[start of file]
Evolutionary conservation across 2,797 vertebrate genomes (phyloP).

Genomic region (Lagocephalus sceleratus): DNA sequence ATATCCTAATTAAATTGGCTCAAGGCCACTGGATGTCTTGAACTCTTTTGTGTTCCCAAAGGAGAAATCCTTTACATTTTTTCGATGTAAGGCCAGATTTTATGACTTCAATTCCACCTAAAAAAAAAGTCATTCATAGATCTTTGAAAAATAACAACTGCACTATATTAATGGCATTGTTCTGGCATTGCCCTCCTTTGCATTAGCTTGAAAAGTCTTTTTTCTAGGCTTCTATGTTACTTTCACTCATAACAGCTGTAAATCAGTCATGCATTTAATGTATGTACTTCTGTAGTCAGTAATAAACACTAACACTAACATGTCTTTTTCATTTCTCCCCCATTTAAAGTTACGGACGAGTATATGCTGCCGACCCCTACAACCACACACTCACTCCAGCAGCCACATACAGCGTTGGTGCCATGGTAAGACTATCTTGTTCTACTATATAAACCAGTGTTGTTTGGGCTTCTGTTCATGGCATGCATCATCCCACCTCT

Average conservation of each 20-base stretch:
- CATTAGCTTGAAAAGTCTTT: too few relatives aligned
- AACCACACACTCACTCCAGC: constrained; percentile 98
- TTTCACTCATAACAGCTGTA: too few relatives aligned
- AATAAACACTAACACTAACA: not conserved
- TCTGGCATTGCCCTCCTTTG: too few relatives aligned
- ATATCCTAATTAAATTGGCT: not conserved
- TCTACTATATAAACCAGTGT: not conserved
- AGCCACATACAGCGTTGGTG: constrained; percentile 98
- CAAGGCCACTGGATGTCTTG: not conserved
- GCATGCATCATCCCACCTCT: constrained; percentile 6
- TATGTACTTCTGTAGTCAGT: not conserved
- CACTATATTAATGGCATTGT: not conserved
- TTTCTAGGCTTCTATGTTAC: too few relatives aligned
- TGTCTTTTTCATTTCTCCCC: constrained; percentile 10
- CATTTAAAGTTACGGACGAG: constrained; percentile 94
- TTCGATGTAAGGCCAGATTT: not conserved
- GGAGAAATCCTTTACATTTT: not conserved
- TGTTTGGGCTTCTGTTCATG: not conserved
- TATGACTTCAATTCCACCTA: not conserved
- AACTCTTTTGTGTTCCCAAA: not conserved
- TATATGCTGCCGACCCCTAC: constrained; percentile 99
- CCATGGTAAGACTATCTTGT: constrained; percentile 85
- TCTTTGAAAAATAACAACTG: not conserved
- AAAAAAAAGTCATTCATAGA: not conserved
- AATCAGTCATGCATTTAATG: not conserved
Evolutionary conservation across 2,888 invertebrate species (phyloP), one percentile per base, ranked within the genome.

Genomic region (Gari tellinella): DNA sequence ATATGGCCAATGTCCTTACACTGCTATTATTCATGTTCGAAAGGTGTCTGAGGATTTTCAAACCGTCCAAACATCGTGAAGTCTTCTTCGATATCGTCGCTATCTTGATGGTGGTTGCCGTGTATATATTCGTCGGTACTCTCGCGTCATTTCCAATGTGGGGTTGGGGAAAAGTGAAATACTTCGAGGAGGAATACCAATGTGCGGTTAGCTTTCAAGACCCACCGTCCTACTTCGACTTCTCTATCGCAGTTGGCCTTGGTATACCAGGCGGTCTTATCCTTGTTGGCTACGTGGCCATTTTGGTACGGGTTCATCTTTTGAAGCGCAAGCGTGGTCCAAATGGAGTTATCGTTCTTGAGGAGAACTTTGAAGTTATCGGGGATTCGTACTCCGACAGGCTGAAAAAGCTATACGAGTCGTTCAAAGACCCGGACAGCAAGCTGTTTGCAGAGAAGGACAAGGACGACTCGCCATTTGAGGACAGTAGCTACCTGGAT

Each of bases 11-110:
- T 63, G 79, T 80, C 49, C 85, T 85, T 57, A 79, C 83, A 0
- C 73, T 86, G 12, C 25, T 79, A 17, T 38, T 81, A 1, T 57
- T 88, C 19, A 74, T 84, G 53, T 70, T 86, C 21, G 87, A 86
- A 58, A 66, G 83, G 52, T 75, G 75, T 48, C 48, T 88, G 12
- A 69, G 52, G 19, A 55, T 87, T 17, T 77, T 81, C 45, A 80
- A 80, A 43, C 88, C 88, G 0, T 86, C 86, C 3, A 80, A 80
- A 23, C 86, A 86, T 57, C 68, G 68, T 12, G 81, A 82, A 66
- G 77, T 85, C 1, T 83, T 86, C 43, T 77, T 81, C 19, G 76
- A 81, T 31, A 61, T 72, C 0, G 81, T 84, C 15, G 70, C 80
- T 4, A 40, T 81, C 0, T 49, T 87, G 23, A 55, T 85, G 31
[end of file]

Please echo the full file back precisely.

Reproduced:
Evolutionary conservation across 2,797 vertebrate genomes (phyloP).

Genomic region (Lagocephalus sceleratus): DNA sequence ATATCCTAATTAAATTGGCTCAAGGCCACTGGATGTCTTGAACTCTTTTGTGTTCCCAAAGGAGAAATCCTTTACATTTTTTCGATGTAAGGCCAGATTTTATGACTTCAATTCCACCTAAAAAAAAAGTCATTCATAGATCTTTGAAAAATAACAACTGCACTATATTAATGGCATTGTTCTGGCATTGCCCTCCTTTGCATTAGCTTGAAAAGTCTTTTTTCTAGGCTTCTATGTTACTTTCACTCATAACAGCTGTAAATCAGTCATGCATTTAATGTATGTACTTCTGTAGTCAGTAATAAACACTAACACTAACATGTCTTTTTCATTTCTCCCCCATTTAAAGTTACGGACGAGTATATGCTGCCGACCCCTACAACCACACACTCACTCCAGCAGCCACATACAGCGTTGGTGCCATGGTAAGACTATCTTGTTCTACTATATAAACCAGTGTTGTTTGGGCTTCTGTTCATGGCATGCATCATCCCACCTCT

Average conservation of each 20-base stretch:
- CATTAGCTTGAAAAGTCTTT: too few relatives aligned
- AACCACACACTCACTCCAGC: constrained; percentile 98
- TTTCACTCATAACAGCTGTA: too few relatives aligned
- AATAAACACTAACACTAACA: not conserved
- TCTGGCATTGCCCTCCTTTG: too few relatives aligned
- ATATCCTAATTAAATTGGCT: not conserved
- TCTACTATATAAACCAGTGT: not conserved
- AGCCACATACAGCGTTGGTG: constrained; percentile 98
- CAAGGCCACTGGATGTCTTG: not conserved
- GCATGCATCATCCCACCTCT: constrained; percentile 6
- TATGTACTTCTGTAGTCAGT: not conserved
- CACTATATTAATGGCATTGT: not conserved
- TTTCTAGGCTTCTATGTTAC: too few relatives aligned
- TGTCTTTTTCATTTCTCCCC: constrained; percentile 10
- CATTTAAAGTTACGGACGAG: constrained; percentile 94
- TTCGATGTAAGGCCAGATTT: not conserved
- GGAGAAATCCTTTACATTTT: not conserved
- TGTTTGGGCTTCTGTTCATG: not conserved
- TATGACTTCAATTCCACCTA: not conserved
- AACTCTTTTGTGTTCCCAAA: not conserved
- TATATGCTGCCGACCCCTAC: constrained; percentile 99
- CCATGGTAAGACTATCTTGT: constrained; percentile 85
- TCTTTGAAAAATAACAACTG: not conserved
- AAAAAAAAGTCATTCATAGA: not conserved
- AATCAGTCATGCATTTAATG: not conserved
Evolutionary conservation across 2,888 invertebrate species (phyloP), one percentile per base, ranked within the genome.

Genomic region (Gari tellinella): DNA sequence ATATGGCCAATGTCCTTACACTGCTATTATTCATGTTCGAAAGGTGTCTGAGGATTTTCAAACCGTCCAAACATCGTGAAGTCTTCTTCGATATCGTCGCTATCTTGATGGTGGTTGCCGTGTATATATTCGTCGGTACTCTCGCGTCATTTCCAATGTGGGGTTGGGGAAAAGTGAAATACTTCGAGGAGGAATACCAATGTGCGGTTAGCTTTCAAGACCCACCGTCCTACTTCGACTTCTCTATCGCAGTTGGCCTTGGTATACCAGGCGGTCTTATCCTTGTTGGCTACGTGGCCATTTTGGTACGGGTTCATCTTTTGAAGCGCAAGCGTGGTCCAAATGGAGTTATCGTTCTTGAGGAGAACTTTGAAGTTATCGGGGATTCGTACTCCGACAGGCTGAAAAAGCTATACGAGTCGTTCAAAGACCCGGACAGCAAGCTGTTTGCAGAGAAGGACAAGGACGACTCGCCATTTGAGGACAGTAGCTACCTGGAT

Each of bases 11-110:
- T 63, G 79, T 80, C 49, C 85, T 85, T 57, A 79, C 83, A 0
- C 73, T 86, G 12, C 25, T 79, A 17, T 38, T 81, A 1, T 57
- T 88, C 19, A 74, T 84, G 53, T 70, T 86, C 21, G 87, A 86
- A 58, A 66, G 83, G 52, T 75, G 75, T 48, C 48, T 88, G 12
- A 69, G 52, G 19, A 55, T 87, T 17, T 77, T 81, C 45, A 80
- A 80, A 43, C 88, C 88, G 0, T 86, C 86, C 3, A 80, A 80
- A 23, C 86, A 86, T 57, C 68, G 68, T 12, G 81, A 82, A 66
- G 77, T 85, C 1, T 83, T 86, C 43, T 77, T 81, C 19, G 76
- A 81, T 31, A 61, T 72, C 0, G 81, T 84, C 15, G 70, C 80
- T 4, A 40, T 81, C 0, T 49, T 87, G 23, A 55, T 85, G 31